Snapshot: How to Plant Tulip Bulbs & Seeds

  • Germination soil temperature: 41 degrees F (5 C)
  • When to plant tulip bulbs: best time to plant tulips from bulbs is generally late fall)
  • Distance between plants: 2-5 inches (5-12cm)
  • Planting depth: 5 inches (13 cm) for bulbs
  • Days to germination: 60 to 90 days
  • Preferred soil pH (see soil pH tester for more information): 6 to 7
  • Root division information (perennials only):
    • Root system type (clumping, spreading, rhizome or tuber): rhizome bulb
    • Roots division frequency: Every 2 to 3 years
    • In which season should dividing occur? Summer
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Growing Tulips: Tulips Care

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Standard flower watering guidelines apply. Remove the seed heads after flowering so the plant will put its energy into its bulb. This will produce better flowers the following year.

Although tulips are perennials, many gardeners lift and store them after flowering. Do this using a garden fork being careful not to damage the bulb or its roots. Remove any soil and store them in a dry place. Remember to label them if you have different varieties. Bulbs can then be replanted the following fall.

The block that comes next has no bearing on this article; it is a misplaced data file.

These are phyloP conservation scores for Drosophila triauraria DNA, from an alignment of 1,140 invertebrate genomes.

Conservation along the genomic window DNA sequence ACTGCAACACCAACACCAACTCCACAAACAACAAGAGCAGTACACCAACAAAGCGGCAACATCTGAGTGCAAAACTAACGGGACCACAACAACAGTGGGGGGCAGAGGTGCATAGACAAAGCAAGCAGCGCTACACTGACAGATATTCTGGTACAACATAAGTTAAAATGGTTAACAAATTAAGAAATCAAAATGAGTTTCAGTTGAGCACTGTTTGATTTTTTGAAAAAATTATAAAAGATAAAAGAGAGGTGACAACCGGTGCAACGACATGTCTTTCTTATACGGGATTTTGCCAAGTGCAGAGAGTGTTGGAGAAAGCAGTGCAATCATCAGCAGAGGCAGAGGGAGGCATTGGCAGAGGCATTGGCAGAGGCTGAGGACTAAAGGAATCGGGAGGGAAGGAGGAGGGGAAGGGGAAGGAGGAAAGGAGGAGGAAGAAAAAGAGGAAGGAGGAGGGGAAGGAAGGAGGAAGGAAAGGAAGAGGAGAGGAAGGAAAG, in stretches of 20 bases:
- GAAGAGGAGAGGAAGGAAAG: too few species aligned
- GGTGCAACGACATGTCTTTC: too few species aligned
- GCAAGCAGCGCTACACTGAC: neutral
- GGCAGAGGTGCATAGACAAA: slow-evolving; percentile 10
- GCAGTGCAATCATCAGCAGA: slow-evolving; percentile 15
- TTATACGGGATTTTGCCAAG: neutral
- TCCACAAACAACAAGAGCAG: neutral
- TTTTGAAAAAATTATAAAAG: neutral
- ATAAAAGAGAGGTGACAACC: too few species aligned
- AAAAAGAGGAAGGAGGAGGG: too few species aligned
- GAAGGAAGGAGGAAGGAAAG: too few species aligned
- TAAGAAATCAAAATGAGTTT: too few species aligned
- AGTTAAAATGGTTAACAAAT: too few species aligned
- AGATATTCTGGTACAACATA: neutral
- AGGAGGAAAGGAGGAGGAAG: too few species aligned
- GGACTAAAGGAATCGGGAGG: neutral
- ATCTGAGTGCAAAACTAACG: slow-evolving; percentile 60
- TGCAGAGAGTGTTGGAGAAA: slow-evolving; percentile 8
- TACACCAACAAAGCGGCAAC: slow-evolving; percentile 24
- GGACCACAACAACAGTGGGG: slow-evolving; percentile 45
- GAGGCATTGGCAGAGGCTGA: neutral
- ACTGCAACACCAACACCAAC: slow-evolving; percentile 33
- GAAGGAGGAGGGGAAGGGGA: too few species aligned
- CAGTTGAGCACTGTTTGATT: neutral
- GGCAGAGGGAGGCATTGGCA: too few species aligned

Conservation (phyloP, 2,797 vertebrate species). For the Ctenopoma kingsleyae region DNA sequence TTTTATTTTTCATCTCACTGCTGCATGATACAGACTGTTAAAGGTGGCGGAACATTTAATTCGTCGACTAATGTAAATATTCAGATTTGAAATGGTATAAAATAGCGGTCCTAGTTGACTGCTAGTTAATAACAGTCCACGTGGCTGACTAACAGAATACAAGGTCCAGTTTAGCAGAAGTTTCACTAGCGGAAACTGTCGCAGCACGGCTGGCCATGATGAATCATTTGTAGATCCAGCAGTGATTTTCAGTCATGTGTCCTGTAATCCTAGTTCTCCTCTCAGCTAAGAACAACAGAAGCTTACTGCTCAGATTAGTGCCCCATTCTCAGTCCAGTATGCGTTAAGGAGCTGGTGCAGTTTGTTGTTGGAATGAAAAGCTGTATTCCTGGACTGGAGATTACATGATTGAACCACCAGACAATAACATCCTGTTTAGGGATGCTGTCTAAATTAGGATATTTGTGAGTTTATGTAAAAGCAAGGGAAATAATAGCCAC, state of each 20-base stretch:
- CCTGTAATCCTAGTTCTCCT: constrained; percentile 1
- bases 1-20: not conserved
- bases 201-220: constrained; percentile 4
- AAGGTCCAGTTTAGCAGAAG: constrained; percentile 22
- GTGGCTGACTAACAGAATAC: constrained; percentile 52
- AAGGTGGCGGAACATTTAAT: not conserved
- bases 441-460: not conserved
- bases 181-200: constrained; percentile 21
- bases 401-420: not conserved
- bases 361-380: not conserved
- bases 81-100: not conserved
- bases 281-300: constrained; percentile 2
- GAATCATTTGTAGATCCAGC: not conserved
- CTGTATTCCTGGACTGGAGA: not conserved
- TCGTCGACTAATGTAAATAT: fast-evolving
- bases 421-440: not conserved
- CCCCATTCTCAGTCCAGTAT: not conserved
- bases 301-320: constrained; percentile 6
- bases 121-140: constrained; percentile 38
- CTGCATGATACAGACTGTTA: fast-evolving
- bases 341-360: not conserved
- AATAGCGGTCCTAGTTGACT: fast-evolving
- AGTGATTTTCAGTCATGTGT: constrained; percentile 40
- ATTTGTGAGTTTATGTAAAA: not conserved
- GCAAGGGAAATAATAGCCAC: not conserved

Smaller tulips and some of the hybridized tulips produced by nurseries do not need lifting, and you may find that your tulips return year after year. Over time, tulip bulbs left in the soil will develop small offsets. To prevent overcrowding, dig bulbs up every few years and remove offsets by either replanting them in the ground or by potting up separately for future plants.

Snapshot: Tulips Care

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Growing Tulips: Harvesting/Cutting Time

Because tulips grow so well in pots, it’s always worth considering growing extra to have as cut flowers.

Tulips should last about 7 to 10 days in your vase. Cut them when color first begins to appear on their petals. Use sharp pruning shears to cut them at the base, including some foliage. Carry a bucket of water with you to drop them straight in so that they do not droop.

Cut the bottom inch (2.5cm) of the stem before adding them to the vase. When choosing a vase, keep in mind that tulips respond to the shape of their container… using a narrow upright vase will give you a formal vertical display, while using a container with a wider opening will result in a loose style.

Place out of direct sunlight and top up the water each day to keep your display fresh.

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Growing Tulips: Pests & Diseases

Aphids are a potentially serious tulip pest as they spread an untreatable virus that ruins petals with streaking. If you notice this distortion in your flowers, it is essential to dig up and destroy affected plants. Avoid planting tulips in the same aphid-infested area for at least the next 3 years.

The following pests and diseases have been known to affect the success of growing Tulips (see Organic Garden Pest Control for information about how to prevent and address pests and diseases)...


  • Aphids
  • Bulb flies
  • Bulb mites
  • Foliage feeding caterpillars
  • Snails and slugs
  • Spider mites


  • Bacterial soft rot
  • Bulb, root and stem rot
  • Gray mold
  • Viruses